It would be nice if the banks offered pandemic debt forgiveness for the rent strapped apartment owners, but that is just dreaming.
Surprisingly, Fresno California is a forerunner in creating shelter for the homeless, and their housing conversion is a model for the state.
A fifteen-million-dollar project has remolded the Smuggler’s Inn into studio units. Fresno Mayor Jerry Dyer states, “Crossroads Village is something that I believe is a model – not only a model throughout Fresno County – but a model throughout the state of California. (Dyer)
The housing facility is called Crossroads Village because so many people who come to live here are at a crossroads in their lives.
Fresno City College’s Hope Program is working with Crossroads Village to help homeless students find affordable housing. The student must maintain a 2.0 grade point average and be enrolled in the FAFSA (Free Application for Federal Student Aid).
The Hope Program works alongside the EOC (Educational Opportunity Centers), and they not only help place the student into housing, but also pay for the entire cost of rent for the first two months.
After the first two months the student is required to get a job and pay twenty-five to thirty percent of the rent for up to twelve months. Another bonus to the program is the students’ electricity and internet is paid while they are in the program.
Southern California has an alternative solution to their homelessness problem. They have created tiny house villages. LA city council member Paul Kerkorian said, “This project model would serve as a citywide model for turning a public space that had a significant problem into housing solutions.” (Kerkorian).
The tiny house solution does have its issues though.
People have complained they are the size of a small jail cell, and most of the bathrooms, showers, and laundry facilities are shared.
It can be debated that Fresno city’s conversion of motels is a stronger statewide model. Converting motel rooms into studio apartments is much more private, inclusive, and less rustic than Los Angeles county’s tiny house solution.
There are a growing number of people that have chosen to live a nomad life.
They have converted their vans or recreation vehicles into tiny solar powered homes. People have decided to leave their unfulfilling jobs and overpriced rental apartments for a more streamlined and adventurous life experience. There are several videos on YouTube on this growing trend.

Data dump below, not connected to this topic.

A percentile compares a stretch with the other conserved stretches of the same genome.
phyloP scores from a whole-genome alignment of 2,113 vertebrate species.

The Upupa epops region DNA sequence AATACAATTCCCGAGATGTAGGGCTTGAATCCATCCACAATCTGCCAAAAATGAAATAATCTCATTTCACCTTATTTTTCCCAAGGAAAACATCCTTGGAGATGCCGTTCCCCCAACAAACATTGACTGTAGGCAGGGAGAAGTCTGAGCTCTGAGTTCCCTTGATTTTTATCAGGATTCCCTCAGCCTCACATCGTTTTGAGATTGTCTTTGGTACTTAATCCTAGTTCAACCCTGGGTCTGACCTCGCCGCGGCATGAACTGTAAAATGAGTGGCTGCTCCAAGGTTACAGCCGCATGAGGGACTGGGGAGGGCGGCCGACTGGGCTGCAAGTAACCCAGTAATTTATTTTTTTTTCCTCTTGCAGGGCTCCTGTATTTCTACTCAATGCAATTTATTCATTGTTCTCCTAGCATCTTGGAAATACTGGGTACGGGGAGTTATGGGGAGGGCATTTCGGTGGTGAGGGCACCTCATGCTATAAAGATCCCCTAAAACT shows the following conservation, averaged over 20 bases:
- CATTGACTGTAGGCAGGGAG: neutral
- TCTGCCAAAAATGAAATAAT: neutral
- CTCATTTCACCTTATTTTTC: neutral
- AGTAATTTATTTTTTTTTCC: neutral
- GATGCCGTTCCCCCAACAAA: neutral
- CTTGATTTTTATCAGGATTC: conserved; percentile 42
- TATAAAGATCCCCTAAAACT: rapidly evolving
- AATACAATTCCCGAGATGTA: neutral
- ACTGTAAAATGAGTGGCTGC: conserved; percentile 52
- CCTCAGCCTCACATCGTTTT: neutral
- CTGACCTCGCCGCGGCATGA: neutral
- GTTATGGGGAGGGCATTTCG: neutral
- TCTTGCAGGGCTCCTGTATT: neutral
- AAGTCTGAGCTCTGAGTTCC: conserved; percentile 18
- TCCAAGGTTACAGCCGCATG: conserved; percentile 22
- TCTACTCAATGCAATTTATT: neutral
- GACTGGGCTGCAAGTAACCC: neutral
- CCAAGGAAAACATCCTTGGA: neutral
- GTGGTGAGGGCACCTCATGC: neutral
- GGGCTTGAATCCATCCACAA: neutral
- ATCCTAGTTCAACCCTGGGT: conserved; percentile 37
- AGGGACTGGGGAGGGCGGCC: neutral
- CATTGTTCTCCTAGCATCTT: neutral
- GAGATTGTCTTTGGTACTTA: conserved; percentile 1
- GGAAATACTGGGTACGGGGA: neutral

The neo-homeless will need counseling services especially in dealing with emotional issues such as loss and instability.
Therapy may be instrumental during this time of economic uncertainty. The main solution to our homelessness in America is society needs to strive towards grace and compassion in our shifting attitudes and perspectives.
We might collectively experience a major crisis at the end of the eviction moratoriums, but in the end, there is hope for a new horizon.
Note to the reader: This was my final essay in my English 3 Critical Thinking class with Professor Lee Herrick at Fresno City College. Lee Herrick is a poet laurette of Fresno, California.
He is coeditor, with Leah Silvieus, of The World I Leave You: Asian American Poets on Faith and Spirit (2020)
I also got an “A” on my final and an “A” in the course.
Just recently I found out that I have too many units to continue receiving financial aid. This is catastrophic for me, because I was in The Hope program.
I am 16 units away from attaining my AA in Journalism, with a transfer to a University.
Please consider donating to the Tere Joyce college fund. There is a donate button at the top right corner of this post. Thank you.
Alderidge, Bailey. “Millions of adults moved in with their parents during corona virus
pandemic, report says.” thenewsobserver.com, The News & Observer, 11 June 2020,
https://www.newsobserver.com/article243468536.html. Accessed 1 December 2021
Chang, Allisa. “California’s Moratorium Was Extended – But Its End Looms For Many
Renters.” All Things Considered, Interviewed by Claire Trageser, National Public Radio, 2 July
2021, https://www.npr.org/2021/07/02/1012680808/californias-eviction-moratorium-wasextended-but-its-end-looms-for-many-renters. Transcript.
Jakobs, Jim. “Fresno Homeless Housing Conversion a Model for the State, Mayor Says.”
gvwire.com, GV Wire, 19 March 2021, https://gvwire.com/2021/03/19/dyer-calls-it-a-model-forthe-entire-state-new-crossroads-village-officially-opens-on-blackstone/. Accessed 1 December
Knight, Paul. “Letter: Quote from Humphrey, not Gandhi.” columbian.com, The
Columbian, 11 November 2016 https://www.columbian.com/news/2016/nov/11/letter-quotefrom-humphrey-not-gandhi/. Accessed 1 December 2021
Walker, Alissa. “L.A. Built a Tiny House Village for Homeless Residents, and Some
Aren’t So Sure About It.” Curbed, 27 April 2021 https://www.curbed.com/2021/04/tiny-homevillage-homeless-los-angeles.html. Accessed 1 December 2021